One question that leads us into aesthetics is: why does beauty matter? Or, what do aesthetic goods bring to my life, to make it a life that goes well? Or, how does beauty deserve the place we have evidently made for it in our lives? A theory of aesthetic value states what beauty is so as to equip us to answer this question. According to aesthetic hedonism, aesthetic values are properties of items that stand in constitutive relation (...) to pleasure. Contemporary versions of aesthetic hedonism don’t explain what makes aesthetic values aesthetic, but they do explain what makes them normative, stating what makes it the case that aesthetic value facts lend weight to what an agent should do, for the fact that acting yields pleasure is always a reason to act. This book introduces and defends an alternative to aesthetic hedonism. According to the network theory, aesthetic value facts lend weight to its being an achievement for an agent to act. Since agents achieve by acting in coordination with one another, the theory takes seriously the sociality of aesthetic activity. The main argument for the network theory is that it better explains six facts about aesthetic activity than does aesthetic hedonism. The book also discusses the relationship between aesthetic value and pleasure, the point and distinctive character of aesthetic discourse, and the metaphysics of aesthetic value. Two final chapters use the network theory to shed light on how aesthetic value matters to us as individuals and as members of collectives. (shrink)
Next SectionAn attempt to resolve the controversy regarding the solution of the Sleeping Beauty Problem in the framework of the Many-Worlds Interpretation led to a new controversy regarding the Quantum Sleeping Beauty Problem. We apply the concept of a measure of existence of a world and reach the solution known as ‘thirder’ solution which differs from Peter Lewis’s ‘halfer’ assertion. We argue that this method provides a simple and powerful tool for analysing rational decision theory problems.
In this paper, I propose a solution to a notorious puzzle that lies at the heart of Kant’s Critique of Judgment. The puzzle arises because Kant asserts two apparently conflicting claims: (1) F→J: A judgment of beauty is aesthetic, i.e., grounded in feeling. (2) J→F: A judgment of beauty could not be based on and must ground the feeling of pleasure in the beautiful. I argue that (1) and (2) are consistent. Kant’s text indicates that he distinguishes two (...) feelings: the feeling of the harmony of the cognitive faculties that is the ground of judgments of beauty (F1 → J), and the feeling of pleasure that is its consequence (J → F2). I develop and defend a view of Kant’s account of the structure of judgments of beauty that incorporates this crucial distinction. Next, I argue that my view resolves another long-standing problem for Kant’s “Deduction” of judgments of beauty: it allows him to claim that the harmony of the faculties is a condition of judgment in general without implying, absurdly, that all judgments are pleasurable. (shrink)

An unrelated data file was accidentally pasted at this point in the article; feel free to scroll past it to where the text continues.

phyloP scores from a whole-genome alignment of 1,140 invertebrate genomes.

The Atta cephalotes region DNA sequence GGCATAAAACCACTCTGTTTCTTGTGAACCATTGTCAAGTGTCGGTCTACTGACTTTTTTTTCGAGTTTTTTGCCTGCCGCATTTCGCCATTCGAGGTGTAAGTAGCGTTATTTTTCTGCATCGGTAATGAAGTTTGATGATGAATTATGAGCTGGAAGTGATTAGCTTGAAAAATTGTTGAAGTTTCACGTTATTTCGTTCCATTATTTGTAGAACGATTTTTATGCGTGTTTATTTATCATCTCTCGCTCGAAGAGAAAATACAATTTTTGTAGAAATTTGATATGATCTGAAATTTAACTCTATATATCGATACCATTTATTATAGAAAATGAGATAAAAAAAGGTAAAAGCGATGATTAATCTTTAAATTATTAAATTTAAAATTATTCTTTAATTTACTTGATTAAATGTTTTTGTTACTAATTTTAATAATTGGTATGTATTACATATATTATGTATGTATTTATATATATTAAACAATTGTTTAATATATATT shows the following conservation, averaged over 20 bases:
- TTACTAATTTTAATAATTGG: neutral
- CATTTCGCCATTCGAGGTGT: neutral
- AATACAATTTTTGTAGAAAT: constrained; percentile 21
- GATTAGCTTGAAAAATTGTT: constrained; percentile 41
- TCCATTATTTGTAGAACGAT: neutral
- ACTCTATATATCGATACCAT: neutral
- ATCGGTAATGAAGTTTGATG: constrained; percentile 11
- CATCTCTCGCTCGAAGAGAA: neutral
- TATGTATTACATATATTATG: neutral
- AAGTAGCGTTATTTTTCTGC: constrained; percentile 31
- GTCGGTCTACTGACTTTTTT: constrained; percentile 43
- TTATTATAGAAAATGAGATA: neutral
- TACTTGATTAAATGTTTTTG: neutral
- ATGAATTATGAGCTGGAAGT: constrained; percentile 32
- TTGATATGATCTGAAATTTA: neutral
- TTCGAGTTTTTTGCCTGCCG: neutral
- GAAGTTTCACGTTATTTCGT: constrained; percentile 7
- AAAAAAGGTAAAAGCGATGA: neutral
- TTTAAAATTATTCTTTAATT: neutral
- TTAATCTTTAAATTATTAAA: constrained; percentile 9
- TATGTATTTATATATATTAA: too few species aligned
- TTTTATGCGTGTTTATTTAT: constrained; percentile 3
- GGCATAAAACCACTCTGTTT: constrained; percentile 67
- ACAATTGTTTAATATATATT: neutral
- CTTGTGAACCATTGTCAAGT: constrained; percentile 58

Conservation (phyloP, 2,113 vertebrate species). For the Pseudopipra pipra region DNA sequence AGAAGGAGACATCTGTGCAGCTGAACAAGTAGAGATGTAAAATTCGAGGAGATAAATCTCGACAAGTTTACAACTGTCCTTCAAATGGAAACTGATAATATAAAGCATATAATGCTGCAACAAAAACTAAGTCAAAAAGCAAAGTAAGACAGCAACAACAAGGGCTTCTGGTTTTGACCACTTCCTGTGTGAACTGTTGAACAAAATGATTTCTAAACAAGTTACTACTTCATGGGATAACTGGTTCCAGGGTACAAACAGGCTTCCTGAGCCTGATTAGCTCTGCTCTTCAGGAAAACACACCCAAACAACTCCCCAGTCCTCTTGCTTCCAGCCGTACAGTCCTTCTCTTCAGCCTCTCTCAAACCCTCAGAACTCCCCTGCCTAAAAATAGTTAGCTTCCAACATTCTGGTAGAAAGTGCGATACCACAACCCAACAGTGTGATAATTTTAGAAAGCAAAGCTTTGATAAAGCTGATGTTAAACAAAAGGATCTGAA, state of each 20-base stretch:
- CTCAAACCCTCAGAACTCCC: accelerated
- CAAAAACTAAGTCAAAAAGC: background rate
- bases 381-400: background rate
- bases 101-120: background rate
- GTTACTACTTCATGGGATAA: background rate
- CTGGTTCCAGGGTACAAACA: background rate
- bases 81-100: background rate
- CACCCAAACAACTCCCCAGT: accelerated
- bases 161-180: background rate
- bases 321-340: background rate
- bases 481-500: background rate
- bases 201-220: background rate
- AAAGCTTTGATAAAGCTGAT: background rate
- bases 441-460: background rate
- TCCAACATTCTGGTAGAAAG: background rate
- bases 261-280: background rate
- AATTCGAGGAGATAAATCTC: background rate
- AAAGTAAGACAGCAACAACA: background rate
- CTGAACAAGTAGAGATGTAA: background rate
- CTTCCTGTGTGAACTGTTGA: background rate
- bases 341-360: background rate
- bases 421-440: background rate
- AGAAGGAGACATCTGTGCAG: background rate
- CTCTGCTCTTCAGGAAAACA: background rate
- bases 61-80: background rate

The Pythagorean tradition dominates the understanding of beauty up until the end of the 18th Century. According to this tradition, the experience of beauty is stimulated by certain relations perceived to be between an object/construct's elements. As such, the object of the experience of beauty is indeterminate: it has neither a determinate perceptual analogue (one cannot simply identify beauty as you can a straight line or a particular shape) nor a determinate concept (there are no necessary (...) and sufficient conditions for beauty at the semantic level). By the 13th Century in the West, the pleasure experienced in beauty is characterized as disinterested. Yet, on the basis that all cultural manifestations of the pythagorean theory of beauty recognize that judgments of beauty are genuine judgments, we would want to say that judgments of beauty are lawful. In addition, from ancient times, up until after Kant, philosophers of beauty within this tradition recognize two kinds of beauty: a universal, unchanging beauty coexisting with a relative, dynamic beauty. These two kinds of beauty and the tensions discussed above, are reconciled and dissolved respectively, according to the metaphysical/religious commitments of the particular author. As yet, however, these features of beauty have not been reconciled within a physicalist worldview. This is what I set out to do. (shrink)
Whether truth, morality, and beauty have an objective basis has been a perennial question for philosophy, ethics, and aesthetics, while for a great many relativists and skeptics it poses a problem without a solution. In this essay, the author proposes an innovative approach that shows how cognitive intelligence, moral intelligence, and aesthetic intelligence provide the basis needed for objective judgments about truth, morality, and beauty.
In “Judy Benjamin is a Sleeping Beauty” (2010) Bovens recognises a certain similarity between the Sleeping Beauty (SB) and the Judy Benjamin (JB). But he does not recognise the dissimilarity between underlying protocols (as spelled out in Shafer (1985). Protocols are expressed in conditional probability tables that spell out the probability of coming to learn various propositions conditional on the actual state of the world. The principle of total evidence requires that we not update on the content of (...) the proposition learned but rather on the fact that we learn the proposition in question. Now attention to protocols drives a wedge between the SB and the JB. We have shown that the solution to a close variant of the SB which involves a clear protocol is P*(Heads) = 1/3 and since Beauty’s has precisely the same information at her disposal in the original SB at the time that she is asked to state her credence for Heads, the same solution should hold. The solution to the JB, on the other hand, is dependent on Judy’s probability distribution over protocols. One reasonable protocol yields P(Red) = 1/2, but Judy could also defend alternative values or a range of values in the interval [1/3, 1/2] depending on her probability distribution over protocols. (shrink)